Shoot-out raises more questions
Posted Tuesday, March 4 2014 at 02:00
While such inquiries often focus on prescribing punishments against the culprits, the relevant authorities should this time get interested in finding the cause(s) of soldiers’ extra judicial actions.
A bizarre incident involving a shoot-out among soldiers of the Special Forces Command (SFC) on Saturday night in State House comes as a rude surprise. In the aftershock, two soldiers were left dead.
Many Ugandans have been led to believe that the SFC soldiers are the most professional, well-motivated and highly trained. Many Ugandans believed, and rightly so, that State House was the safest place to be. However, the shoot-out now negates this impression.
We welcome reports that the army will investigate circumstances under which the guards turned guns on themselves. Nevertheless, this transgression is not helped by the preliminary attribution of alcohol or drug influence as the possible causes of the State House melee.
According to the SFC spokesperson, Maj Chris Magezi, the soldier accused of shooting his colleague dead was suspected to have been drunk or under the influence of drugs. This will be absurd should it turn out to be true.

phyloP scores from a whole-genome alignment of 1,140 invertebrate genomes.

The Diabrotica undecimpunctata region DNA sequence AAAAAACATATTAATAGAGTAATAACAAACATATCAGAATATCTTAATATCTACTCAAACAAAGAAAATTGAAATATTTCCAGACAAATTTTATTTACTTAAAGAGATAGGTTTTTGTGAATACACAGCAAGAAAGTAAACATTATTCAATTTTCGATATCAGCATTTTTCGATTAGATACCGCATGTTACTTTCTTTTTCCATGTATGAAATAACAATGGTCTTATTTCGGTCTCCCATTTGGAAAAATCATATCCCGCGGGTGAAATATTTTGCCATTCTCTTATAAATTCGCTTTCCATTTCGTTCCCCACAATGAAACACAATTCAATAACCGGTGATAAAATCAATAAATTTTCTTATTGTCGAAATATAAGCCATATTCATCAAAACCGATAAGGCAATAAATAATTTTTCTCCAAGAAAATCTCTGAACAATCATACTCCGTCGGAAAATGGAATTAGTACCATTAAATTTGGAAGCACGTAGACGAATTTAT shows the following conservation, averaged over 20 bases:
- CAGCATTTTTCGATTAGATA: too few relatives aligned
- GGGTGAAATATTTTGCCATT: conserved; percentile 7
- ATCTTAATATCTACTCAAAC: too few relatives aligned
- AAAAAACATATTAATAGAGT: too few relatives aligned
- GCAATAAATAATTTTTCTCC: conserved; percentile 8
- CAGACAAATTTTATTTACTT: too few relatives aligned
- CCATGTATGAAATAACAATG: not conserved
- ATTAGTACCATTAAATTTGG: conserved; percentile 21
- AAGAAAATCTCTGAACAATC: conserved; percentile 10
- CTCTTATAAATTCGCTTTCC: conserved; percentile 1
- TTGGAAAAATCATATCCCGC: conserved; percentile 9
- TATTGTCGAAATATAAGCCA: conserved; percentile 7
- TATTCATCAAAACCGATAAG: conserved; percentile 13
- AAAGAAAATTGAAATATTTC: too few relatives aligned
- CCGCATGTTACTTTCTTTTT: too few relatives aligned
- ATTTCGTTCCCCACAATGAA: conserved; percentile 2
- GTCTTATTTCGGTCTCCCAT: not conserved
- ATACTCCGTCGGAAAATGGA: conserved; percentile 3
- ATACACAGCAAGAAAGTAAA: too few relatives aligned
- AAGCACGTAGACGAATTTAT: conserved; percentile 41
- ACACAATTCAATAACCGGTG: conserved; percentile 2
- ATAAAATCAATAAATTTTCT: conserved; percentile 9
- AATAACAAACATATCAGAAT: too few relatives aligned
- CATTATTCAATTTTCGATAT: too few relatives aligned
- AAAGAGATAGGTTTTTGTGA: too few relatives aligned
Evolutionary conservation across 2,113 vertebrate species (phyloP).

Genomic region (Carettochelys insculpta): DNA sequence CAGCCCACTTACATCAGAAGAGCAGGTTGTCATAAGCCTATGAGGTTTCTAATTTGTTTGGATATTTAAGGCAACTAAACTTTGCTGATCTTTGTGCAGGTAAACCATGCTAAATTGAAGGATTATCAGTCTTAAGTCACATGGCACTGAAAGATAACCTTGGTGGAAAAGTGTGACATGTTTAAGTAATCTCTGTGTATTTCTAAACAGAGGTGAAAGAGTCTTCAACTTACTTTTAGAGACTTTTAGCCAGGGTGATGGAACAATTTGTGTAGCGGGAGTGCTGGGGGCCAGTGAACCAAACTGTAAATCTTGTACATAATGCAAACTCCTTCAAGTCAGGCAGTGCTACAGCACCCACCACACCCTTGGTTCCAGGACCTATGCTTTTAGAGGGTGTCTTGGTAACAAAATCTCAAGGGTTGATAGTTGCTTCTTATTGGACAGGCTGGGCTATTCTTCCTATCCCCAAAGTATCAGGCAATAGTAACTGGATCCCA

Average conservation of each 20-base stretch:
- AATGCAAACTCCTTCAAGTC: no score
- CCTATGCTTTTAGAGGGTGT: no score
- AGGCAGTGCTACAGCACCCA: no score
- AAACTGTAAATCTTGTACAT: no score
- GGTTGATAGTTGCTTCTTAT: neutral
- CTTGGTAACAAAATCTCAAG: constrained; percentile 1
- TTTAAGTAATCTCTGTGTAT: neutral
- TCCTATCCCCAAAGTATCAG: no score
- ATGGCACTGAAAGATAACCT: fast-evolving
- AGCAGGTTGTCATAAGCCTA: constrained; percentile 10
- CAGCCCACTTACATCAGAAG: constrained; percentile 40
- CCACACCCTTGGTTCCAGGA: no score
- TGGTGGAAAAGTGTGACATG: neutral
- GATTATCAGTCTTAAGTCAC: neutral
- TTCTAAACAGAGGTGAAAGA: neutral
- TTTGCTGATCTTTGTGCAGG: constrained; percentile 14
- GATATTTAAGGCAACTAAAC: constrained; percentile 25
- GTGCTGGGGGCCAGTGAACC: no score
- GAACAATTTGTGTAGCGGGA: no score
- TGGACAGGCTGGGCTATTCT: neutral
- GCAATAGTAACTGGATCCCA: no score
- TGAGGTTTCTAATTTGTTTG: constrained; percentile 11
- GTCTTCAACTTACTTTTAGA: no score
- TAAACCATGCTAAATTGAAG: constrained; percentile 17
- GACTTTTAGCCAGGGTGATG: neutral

A few questions arise. For instance, is drug and alcohol abuse a big problem in the SFC ranks? Has the accused soldier been previously reported to have abused drugs or alcohol? If so, what was done about it?
Maj Magezi says an inquiry is underway to come with measures to avert the recurrence of such incidents. This is a step in the right direction. However, the net should be spread to cover the national army, police and other security outfits some of whose errant operatives have variously been cited in wanton opening of fire at citizens.
While such inquiries often focus on prescribing punishments against the culprits, the relevant authorities should this time get interested in finding the cause(s) of soldiers’ extra judicial actions. It is possible that there are peculiar causal stimuli forcing some soldiers to aim their guns at the wrong target.
Pertinent issues such as meagre pay, poor living conditions, delayed promotion, lack of training, exhaustion, hopelessness, etc, should not be discounted in this regard.